Click on the star to add/remove this to your individual schedule.
You need to be logged in to avail of this functionality . Log in
Author:Tadashi Hirai (University of Cambridge)
Paper short abstract:
By tracing the shifts from MDGs to SDGs and from basic needs to human development, this paper explores the implicit power of the mainstream in past and present alternatives in order to predict future directions in the discourse of development.
Paper long abstract:
As the idea of development evolves, it is subject to both intellectual and technological innovation, while the process remains deeply political. However, the range of innovations does not necessarily change the discourse, and this has resulted in the dominance of the economic growth model over time. Indeed, too radical an alternative approach would be eliminated by the mainstream. The development discourse has evolved through a delicate balancing act between the mainstream and its alternatives.
Environmental protection as an aspect of development has come under the spotlight in recent years, leading to the recommendation for its adoption in Sustainable Development Goals (SDGs). Even so, the environmental perspective plays a supplementary role at best. The strong sustainability model remains too controversial for explicit mention or for incorporation in SDGs. Instead, bland terms such as ‘green economy’ and ‘circular economy’ have proliferated. Before the rise of environmental protection, similar trends could be observed in the context of human-centred development. As history shows, the basic needs approach lost impetus by undervaluing economic growth, while the human development approach seeks to consolidate its role as an alternative by making common cause with the mainstream, as for example in the construction and evolution of the Human Development Index.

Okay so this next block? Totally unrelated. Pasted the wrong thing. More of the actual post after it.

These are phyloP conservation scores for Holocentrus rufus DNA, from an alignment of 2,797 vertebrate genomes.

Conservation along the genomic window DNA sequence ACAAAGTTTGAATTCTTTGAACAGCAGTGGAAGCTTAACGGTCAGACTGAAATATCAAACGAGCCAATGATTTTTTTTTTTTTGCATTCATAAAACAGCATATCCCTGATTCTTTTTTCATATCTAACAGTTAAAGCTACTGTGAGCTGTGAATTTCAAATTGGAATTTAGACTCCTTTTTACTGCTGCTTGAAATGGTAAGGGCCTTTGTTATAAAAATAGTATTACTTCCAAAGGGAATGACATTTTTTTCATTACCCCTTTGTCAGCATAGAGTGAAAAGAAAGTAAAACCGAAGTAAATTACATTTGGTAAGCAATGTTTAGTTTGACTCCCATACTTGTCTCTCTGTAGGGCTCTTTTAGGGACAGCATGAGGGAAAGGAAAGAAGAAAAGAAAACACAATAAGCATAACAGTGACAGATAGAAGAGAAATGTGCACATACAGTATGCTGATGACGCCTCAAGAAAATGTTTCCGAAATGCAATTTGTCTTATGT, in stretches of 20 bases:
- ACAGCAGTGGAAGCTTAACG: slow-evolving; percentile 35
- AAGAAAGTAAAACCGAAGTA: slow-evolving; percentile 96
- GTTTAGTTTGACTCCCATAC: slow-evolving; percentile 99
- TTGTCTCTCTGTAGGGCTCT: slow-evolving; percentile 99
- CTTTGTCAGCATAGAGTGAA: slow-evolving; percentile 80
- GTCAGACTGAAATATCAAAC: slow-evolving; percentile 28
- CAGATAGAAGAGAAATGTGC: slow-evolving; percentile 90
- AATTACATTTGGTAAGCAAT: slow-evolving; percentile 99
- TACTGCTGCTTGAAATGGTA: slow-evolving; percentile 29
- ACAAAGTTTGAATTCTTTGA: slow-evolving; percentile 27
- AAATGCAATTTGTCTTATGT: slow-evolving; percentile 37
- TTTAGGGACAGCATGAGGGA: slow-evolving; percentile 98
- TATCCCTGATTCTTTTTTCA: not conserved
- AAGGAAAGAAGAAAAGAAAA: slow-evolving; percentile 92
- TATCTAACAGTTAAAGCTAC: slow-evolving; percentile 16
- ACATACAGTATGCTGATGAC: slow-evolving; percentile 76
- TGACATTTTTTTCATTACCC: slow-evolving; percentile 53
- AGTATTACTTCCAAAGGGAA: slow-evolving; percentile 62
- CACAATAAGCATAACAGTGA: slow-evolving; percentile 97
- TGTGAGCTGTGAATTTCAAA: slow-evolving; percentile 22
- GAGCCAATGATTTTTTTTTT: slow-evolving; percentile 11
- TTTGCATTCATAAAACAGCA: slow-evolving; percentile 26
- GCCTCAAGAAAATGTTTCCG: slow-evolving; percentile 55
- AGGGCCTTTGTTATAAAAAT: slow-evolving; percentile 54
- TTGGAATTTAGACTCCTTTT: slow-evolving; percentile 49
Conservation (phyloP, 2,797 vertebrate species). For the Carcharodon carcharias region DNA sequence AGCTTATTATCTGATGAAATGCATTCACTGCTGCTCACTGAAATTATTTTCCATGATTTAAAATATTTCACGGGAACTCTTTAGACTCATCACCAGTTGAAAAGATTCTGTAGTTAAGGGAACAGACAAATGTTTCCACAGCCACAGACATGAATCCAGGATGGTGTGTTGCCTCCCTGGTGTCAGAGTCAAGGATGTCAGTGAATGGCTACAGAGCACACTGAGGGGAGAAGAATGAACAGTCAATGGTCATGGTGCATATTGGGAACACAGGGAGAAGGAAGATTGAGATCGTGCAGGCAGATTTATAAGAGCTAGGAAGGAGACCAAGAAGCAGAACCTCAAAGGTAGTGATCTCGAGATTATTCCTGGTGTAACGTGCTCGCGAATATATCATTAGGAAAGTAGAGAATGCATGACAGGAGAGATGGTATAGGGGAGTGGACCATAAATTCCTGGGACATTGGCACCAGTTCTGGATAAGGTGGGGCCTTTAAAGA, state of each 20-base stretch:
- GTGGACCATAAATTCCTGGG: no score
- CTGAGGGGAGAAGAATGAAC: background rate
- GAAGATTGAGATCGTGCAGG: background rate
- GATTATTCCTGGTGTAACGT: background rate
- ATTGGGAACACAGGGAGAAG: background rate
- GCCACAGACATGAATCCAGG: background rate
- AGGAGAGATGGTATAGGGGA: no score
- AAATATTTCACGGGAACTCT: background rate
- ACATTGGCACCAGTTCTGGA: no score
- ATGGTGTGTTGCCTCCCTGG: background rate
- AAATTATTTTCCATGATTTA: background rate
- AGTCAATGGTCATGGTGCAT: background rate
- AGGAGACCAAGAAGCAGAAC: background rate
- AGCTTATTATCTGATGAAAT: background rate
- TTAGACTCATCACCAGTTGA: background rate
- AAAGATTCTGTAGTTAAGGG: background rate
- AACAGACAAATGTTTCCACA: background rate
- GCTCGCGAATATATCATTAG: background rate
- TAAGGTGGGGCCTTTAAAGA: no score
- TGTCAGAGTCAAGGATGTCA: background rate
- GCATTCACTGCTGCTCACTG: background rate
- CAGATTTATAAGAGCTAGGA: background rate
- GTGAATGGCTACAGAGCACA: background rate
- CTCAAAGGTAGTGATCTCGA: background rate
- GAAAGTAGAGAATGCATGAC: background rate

By tracing the shifts from Millennium Development Goals (MDGs) to SDGs and from basic needs to human development, this paper explores the implicit power of the mainstream in past and present alternatives in order to predict future directions in the discourse of development.
Paradigm maintenance or shift? Questioning the reinvention of development for the 2020s II